But the latest move follows the New York Times report of Mr Rosenstein's comments made last year, which played to some of the president's concerns about a secret "Deep State" trying to undermine him from within the government.

Mr Rosenstein subsequently said the article was inaccurate and was based on "biased" anonymous sources "advancing their own personal agenda".

Rod Rosenstein said there would 'always be adversaries' working to 'exacerbate domestic differences'
Image: Mr Rosenstein was reported to have suggested the idea of secretly recording Donald Trump last year

He added: "Based on my personal dealings with the president, there is no basis to invoke the 25th Amendment."

The Justice Department also released a statement from an individual who claimed Mr Rosenstein's recording comment was meant sarcastically.

As of Sunday, Mr Trump has been ambivalent over what to do about Mr Rosenstein.

Some of his confidants urged him to fire Mr Rosenstein, while others suggested he wait and see if the report was incorrect, or if it was planted by some adversary.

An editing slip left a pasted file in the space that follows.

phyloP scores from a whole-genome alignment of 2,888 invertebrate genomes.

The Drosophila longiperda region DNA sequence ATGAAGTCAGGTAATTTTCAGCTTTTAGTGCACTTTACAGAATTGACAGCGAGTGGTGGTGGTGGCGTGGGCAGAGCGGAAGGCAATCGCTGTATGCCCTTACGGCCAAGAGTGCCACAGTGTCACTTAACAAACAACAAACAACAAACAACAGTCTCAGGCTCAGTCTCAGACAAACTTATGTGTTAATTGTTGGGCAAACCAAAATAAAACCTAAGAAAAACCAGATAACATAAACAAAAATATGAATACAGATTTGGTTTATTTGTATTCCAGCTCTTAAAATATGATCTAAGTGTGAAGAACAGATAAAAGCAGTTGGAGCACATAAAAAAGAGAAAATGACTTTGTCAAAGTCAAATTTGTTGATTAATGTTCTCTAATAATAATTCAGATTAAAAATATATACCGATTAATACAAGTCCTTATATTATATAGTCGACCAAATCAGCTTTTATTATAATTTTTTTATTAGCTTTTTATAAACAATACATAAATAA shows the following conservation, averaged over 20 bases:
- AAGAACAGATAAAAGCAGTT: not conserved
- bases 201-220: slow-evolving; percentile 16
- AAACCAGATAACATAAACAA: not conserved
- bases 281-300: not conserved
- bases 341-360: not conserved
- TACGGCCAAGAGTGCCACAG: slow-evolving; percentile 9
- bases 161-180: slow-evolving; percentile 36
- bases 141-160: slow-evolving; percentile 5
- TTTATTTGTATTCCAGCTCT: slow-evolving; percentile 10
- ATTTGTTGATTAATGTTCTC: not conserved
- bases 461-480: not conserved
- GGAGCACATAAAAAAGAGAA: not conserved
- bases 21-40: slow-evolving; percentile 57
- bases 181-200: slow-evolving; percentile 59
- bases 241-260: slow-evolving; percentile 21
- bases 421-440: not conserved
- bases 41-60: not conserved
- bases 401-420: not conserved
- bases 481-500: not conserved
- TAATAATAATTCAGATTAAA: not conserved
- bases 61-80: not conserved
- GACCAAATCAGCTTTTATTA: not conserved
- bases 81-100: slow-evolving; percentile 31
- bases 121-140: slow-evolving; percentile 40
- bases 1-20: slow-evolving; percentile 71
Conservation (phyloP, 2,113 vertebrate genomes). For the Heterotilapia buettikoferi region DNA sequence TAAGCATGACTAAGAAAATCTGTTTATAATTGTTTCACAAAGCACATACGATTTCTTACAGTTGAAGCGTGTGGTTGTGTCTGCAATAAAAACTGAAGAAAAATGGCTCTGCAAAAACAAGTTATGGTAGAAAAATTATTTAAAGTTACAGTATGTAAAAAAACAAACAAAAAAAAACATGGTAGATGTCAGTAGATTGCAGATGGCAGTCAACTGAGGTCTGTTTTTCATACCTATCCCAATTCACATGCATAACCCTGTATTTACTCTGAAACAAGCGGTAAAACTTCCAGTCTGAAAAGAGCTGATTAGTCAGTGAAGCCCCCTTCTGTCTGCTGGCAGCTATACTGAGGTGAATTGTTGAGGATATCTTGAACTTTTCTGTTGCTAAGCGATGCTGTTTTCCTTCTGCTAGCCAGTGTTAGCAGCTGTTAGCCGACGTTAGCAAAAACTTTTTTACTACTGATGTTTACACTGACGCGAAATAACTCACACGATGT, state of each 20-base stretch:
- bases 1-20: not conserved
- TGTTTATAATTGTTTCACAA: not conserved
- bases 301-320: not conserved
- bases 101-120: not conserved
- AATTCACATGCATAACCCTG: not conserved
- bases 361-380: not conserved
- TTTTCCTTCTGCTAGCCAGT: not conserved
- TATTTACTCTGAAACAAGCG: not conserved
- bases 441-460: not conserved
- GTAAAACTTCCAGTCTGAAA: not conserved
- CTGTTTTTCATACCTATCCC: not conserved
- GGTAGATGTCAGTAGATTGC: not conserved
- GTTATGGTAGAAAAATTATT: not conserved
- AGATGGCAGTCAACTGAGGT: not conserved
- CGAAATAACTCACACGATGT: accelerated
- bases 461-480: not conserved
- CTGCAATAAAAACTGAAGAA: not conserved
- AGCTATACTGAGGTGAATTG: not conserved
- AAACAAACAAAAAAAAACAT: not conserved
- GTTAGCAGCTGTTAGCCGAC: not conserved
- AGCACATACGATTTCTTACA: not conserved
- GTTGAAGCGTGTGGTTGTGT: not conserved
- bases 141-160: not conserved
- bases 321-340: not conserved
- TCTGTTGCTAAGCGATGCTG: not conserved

Earlier this year, the president publicly denied referring to his deputy attorney general as "Mr Peepers".

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A memo written by Mr Rosenstein, making criticisms of the handling of an FBI investigation into Hillary Clinton's email server, was used by the White House at the time as justification for Mr Comey's firing.

More follows…

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Belluno explosion: ‘Powerful blast’ at Italy train station – several hurt

A "POWERFUL" explosion at a train station in Belluno, Italy, has left several people injured.